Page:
The World Economic Forum (WEF) and Indonesia have signed a partnership to ramp up the nation’s blue carbon efforts as well as address the growing demand for blue carbon credits.
The deal, signed in Davos, Switzerland, will help support Indonesia’s national road map on blue carbon. This, in turn, will drive blue carbon credits financing to promote ocean restoration and conservation efforts.
Indonesia will be the first national government to have this partnership with the WEF, leveraging its blue carbon resources to meet climate goals. Kristian Teleki, Director, Ocean Action Agenda, WEF remarked:
“As a global leader in blue carbon, having Indonesia as the first national partner with the Forum will set an example of how coordinated action can enhance the contributions of blue carbon for climate, biodiversity and societal benefits.”
Meeting the Rising Demand of Blue Carbon Credits
The partnership is the first of a series under the WEF’s initiative “Ocean Action Agenda”. It seeks to connect global blue carbon actors from different sectors.
It will also unlock knowledge, engage champions, build collaborations, and create innovation in these impact areas:
Climate and resilience
Business and policy transformation
With those initiatives, the end goal is to help meet the rapidly increasing demand for high-quality blue carbon credits and projects worldwide.
What is Blue Carbon?
Teleki from WEF also noted about blue carbon:
“Blue carbon holds immense potential for marine ecosystem restoration and coastal community resilience, while contributing to climate mitigation and helping raise critical funds to advance the urgent needs for ocean protection and conservation.”
Blue carbon refers to the carbon captured and sequestered by ocean ecosystems. It stores up to 5x more carbon per acre than tropical rainforests.
Common examples of marine ecosystems are mangrove forests, seagrasses and salt marshes. These ecosystems are among the most intensive carbon sinks in the world.
Here’s how a typical blue carbon ecosystem works in absorbing carbon.
These marine habitats are also critical in protecting coastlines from storms and other natural disasters. Let alone serving as nurseries for fish stocks while providing food sources and jobs for coastal communities.
Growing and conserving those carbon-absorbing ecosystems produce blue carbon credits. These carbon credits usually trade at a premium. That is because of the large positive second-order effects of blue carbon projects such as the positive effects on corals, algae, and marine biodiversity.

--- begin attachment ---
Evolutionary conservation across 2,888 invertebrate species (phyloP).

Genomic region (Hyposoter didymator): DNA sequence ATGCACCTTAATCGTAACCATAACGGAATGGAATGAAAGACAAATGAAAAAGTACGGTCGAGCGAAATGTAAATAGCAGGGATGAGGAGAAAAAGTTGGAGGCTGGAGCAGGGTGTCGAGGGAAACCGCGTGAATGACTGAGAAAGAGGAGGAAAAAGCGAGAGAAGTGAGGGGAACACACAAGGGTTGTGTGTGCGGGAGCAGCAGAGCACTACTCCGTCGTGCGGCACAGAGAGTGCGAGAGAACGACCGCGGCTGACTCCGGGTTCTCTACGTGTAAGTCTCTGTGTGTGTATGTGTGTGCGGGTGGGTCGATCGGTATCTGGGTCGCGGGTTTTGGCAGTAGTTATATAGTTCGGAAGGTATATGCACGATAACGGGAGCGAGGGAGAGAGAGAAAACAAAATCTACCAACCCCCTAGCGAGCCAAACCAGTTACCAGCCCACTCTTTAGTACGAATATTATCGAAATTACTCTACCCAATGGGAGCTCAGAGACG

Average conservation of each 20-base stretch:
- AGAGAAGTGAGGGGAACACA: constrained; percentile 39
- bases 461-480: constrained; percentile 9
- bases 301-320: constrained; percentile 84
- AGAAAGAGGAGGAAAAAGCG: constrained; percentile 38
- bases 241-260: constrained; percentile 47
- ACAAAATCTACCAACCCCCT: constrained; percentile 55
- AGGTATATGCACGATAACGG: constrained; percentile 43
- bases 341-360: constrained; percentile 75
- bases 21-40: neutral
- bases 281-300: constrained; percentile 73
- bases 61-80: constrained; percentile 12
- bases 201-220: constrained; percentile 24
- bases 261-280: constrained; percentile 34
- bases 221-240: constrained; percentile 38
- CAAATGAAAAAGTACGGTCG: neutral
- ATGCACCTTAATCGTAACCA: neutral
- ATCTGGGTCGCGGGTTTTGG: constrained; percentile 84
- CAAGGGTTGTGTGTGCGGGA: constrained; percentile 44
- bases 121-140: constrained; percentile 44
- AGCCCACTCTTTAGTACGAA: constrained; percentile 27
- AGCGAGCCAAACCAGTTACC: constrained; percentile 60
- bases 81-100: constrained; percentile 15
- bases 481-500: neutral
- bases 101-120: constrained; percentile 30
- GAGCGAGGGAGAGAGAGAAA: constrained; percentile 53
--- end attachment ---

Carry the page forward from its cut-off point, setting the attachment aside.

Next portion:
Market analysis also shows that global demand for carbon credits is growing as businesses are working hard to offset their emissions. Countries are also striving to achieve their carbon reduction goals.
The island nation of The Bahamas is among the first nations to sell blue carbon credits.
Blue carbon credits help raise critical funds to advance ocean protection and conservation.
WEF and Indonesia Blue Carbon Partnership
Indonesia, the world’s biggest archipelago nation, is a leader in blue carbon and the sustainable ocean economy. It is home to the largest blue carbon resources in the world – about 20% of the world’s remaining mangroves).
It was the president of the G20 last year tasked to fast-track sustainable blue economies in the region.
Prior to this blue carbon deal, the WEF had launched the Ocean 20 (O20) with the Indonesian government last November 2022.
Luhut B. Pandjaitan, Indonesia’s Minister for Maritime Affairs and Investment said the country plans to rehabilitate 600,000 hectares of mangroves by 2024. The minister further added that:
“We have the largest and most diverse mangrove forests in the world… Creating this partnership between Indonesia and the Forum to work on blue carbon will really help accelerate our efforts for climate action.”
The blue carbon pact between the WEF and Indonesia will bring together stakeholders across sectors and initiatives in blue carbon. This, in turn, will help drive blue carbon projects financing.
The WEF will continue to promote blue carbon efforts and support countries in achieving their national climate ambitions and initiatives.
The organization further leads the implementation of the High-Quality Blue Carbon Principles and Guidance that was launched at the United Nations Conference COP27. It’s a product of a collaboration between the WEF and world leaders working on blue carbon.
It outlines a set of clear principles and guidance that describe what “high-quality” means for blue carbon projects and credits, with the goal of preserving and restoring blue carbon ecosystems.
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